Military Service is a Great Start for a Law Career
Veterans, attorneys, and current law students came together to discuss the compatibility of military experience and law school at the recent Veterans to Law School Forum presented by the Clovis Veterans Memorial District and San Joaquin College of Law.
Five panelists shared their fascinating journeys from military service to a well-suited civilian life made possible for some, by the post 9/11 G.I. Education Bill.
Several veterans from all branches of service attended the forum to learn that the possibilities for civilian-life careers are endless.
Aside from his boyish good looks, Cody stood out in the crowd because of his hoodie. A fiery skull across his back was encircled with the words “Camp Leatherneck, Afghanistan.”
A political science student at Fresno State with a minor in history, Cody doesn’t look nearly old enough to have spent four years in the Marine Corps or become fluent enough in the Afghan language of Pashtoo to serve as an interpreter, but he did. And he says he’s just getting started.
Just two days after completing his service in the Marines, Cody was in line registering for classes at Fresno City College. In addition to his studies, Cody served as a Veteran’s representative on the FCC Board of Trustees, and is currently a Veteran’s Transfer Officer with the Fresno State Student Veterans Organization, yet he refers to himself as just “a local boy”. His parents tell him to calm down a bit and have some fun, but Cody is more eager than ever. After attaining his B.A. next spring, he plans to enroll in law school at SJCL. Cody has planned on being a lawyer since he was a kid.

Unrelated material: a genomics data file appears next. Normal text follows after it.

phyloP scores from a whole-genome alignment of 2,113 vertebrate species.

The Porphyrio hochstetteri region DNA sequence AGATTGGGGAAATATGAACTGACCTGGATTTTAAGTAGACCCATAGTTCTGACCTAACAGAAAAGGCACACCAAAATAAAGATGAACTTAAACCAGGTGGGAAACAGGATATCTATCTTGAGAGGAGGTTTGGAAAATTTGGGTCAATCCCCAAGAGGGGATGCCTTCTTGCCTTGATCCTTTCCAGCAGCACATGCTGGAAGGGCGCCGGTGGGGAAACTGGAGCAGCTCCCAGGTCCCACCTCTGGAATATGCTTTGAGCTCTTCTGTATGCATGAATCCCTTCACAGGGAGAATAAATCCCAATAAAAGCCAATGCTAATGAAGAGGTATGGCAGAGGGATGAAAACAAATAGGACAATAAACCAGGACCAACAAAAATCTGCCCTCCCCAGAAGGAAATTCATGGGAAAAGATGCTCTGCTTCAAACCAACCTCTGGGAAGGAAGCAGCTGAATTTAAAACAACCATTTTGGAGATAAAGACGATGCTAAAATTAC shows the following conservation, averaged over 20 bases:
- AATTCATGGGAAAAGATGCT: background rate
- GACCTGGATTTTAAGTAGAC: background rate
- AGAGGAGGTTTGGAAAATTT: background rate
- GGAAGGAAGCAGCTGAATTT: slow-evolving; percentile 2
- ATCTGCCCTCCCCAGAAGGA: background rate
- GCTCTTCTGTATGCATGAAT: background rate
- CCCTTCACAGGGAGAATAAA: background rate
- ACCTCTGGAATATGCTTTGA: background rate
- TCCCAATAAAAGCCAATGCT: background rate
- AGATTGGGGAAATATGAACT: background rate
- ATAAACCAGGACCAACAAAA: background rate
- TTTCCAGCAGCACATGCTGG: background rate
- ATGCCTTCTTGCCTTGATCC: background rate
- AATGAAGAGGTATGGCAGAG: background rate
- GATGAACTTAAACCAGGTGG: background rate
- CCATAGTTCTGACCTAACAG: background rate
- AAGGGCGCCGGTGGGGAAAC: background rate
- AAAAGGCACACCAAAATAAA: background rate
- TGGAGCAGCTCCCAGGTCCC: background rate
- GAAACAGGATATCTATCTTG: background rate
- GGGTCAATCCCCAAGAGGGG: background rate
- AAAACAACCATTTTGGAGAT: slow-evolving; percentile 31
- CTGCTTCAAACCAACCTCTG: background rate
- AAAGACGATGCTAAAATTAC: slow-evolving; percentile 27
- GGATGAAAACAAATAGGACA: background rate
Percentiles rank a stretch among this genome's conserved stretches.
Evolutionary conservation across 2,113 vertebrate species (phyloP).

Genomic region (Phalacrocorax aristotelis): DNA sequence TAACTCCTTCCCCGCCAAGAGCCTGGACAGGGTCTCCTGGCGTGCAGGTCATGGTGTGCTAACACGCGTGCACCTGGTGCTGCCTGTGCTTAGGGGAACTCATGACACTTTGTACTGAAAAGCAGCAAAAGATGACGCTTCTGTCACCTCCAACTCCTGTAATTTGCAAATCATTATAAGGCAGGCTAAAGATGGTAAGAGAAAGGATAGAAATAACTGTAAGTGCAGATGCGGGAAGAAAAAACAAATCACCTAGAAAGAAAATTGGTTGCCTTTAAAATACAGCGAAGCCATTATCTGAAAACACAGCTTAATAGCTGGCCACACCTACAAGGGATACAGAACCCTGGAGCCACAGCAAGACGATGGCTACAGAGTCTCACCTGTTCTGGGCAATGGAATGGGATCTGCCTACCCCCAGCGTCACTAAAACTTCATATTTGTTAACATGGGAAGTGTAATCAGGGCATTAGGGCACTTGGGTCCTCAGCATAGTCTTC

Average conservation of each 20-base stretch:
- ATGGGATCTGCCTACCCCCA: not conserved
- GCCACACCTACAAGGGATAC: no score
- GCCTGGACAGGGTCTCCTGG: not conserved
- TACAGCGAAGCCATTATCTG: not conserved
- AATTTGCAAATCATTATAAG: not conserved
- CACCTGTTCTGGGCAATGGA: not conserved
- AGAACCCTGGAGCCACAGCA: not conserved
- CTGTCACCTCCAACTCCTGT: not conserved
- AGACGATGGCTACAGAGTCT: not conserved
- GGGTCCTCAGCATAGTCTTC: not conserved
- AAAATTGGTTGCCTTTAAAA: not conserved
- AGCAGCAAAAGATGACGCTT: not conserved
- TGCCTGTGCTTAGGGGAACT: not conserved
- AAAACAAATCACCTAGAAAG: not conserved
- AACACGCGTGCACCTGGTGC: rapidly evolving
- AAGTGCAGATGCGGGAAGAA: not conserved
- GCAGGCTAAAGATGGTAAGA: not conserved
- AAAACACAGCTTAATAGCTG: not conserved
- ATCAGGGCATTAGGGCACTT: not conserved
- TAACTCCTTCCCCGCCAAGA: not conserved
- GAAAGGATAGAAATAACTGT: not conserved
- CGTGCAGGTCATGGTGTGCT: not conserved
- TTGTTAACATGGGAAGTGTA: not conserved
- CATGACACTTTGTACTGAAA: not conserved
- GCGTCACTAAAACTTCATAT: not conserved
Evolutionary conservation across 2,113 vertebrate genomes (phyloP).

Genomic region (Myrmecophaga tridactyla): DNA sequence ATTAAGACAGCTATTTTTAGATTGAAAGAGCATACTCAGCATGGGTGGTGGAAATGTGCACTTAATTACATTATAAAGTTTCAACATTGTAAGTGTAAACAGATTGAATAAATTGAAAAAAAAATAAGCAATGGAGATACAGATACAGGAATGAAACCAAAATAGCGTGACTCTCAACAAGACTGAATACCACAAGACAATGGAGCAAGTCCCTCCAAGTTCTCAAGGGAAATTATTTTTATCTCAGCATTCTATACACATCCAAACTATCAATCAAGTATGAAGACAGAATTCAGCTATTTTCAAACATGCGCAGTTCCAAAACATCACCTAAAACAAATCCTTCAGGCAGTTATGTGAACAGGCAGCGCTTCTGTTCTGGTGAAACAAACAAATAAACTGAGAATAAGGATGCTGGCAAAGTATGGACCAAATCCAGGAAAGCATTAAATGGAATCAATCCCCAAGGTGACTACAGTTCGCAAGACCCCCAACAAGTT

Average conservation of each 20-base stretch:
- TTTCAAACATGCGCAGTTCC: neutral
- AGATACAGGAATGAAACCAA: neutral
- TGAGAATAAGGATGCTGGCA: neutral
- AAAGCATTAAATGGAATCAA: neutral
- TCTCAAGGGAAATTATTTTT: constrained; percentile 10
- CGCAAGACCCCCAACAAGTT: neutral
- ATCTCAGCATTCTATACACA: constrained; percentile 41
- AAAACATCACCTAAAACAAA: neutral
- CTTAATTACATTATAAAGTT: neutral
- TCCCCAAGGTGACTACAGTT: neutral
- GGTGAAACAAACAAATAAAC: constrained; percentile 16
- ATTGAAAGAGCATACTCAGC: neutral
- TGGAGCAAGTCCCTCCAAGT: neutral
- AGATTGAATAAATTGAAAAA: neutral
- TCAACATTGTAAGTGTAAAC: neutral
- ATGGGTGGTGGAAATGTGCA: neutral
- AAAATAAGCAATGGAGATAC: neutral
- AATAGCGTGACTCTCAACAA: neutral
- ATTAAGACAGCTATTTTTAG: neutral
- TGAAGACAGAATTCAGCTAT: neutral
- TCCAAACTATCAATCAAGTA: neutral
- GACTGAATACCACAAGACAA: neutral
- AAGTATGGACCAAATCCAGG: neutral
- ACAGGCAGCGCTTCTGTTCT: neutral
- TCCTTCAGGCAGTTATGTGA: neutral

Growing up, Sean had two big goals for his life. He wanted to be a pilot, and also maybe an attorney. His father was a Merchant Marine, but at the age of 17, Sean joined the Army National Guard. He attended officer and flight schools and eventually became a Black Hawk helicopter pilot serving in Afghanistan, among other places.
Since leaving the military three years ago, Sean has been transitioning to civilian life. He came to the Veterans to Law School Forum because of his interest in aviation law, but he also likes the idea of helping fellow veterans.
After being honorably discharged from his service in the Navy, Panelist and Fresno Defense Attorney Gary Caine’s (Law ’12) civilian transition included joining a rock band and dabbling in real estate. What he really wanted, however, was to continue fighting for something bigger than himself. Gary was able to use his military-infused work ethic and determination to complete law school at SJCL. He then went on to pass the Bar Exam (on the first try) and became a partner at The Caine Law Firm.
John Miser, (Law ’16) agrees that chasing a paycheck after the military felt empty. He too liked the team culture and mission-oriented sense of purpose he found during his time as a Military Intelligence Integrator. John’s current role as in-house counsel for an International Market Research Company provides that same sense of team and mission with interesting and unique experiences.
Sally Moreno (Law ’95) is a Senior Deputy District Attorney for the Fresno District Attorney’s Office. Her military service started in college with the ROTC. She served in Desert Storm, and became a police officer. She says she appreciates SJCL’s legal network all around the Valley, and the team spirit of the legal community. Because of it, she has been able to step out and back again into her career to focus on marriage and children.
The panelists agreed that the discipline, structure, and tenacity they learned in the military helped them to succeed through law school and beyond. Jason Trupkin (L3) noted “everyone who is a vet has already experienced the greatest stress in (their) lives. Law school pales in comparison to military service.”
Monique Taylor (L2) says a common military term “Embrace the suck” seems appropriate for law school, as well as life in general.
As each speaker at the forum shared their story, the veterans in the crowd seemed to grow more convinced that military experience provides widely transferable civilian skills.
The opportunities are there, says Senior Deputy District Attorney Moreno, “you just need to find the solutions… and accomplish your new mission.”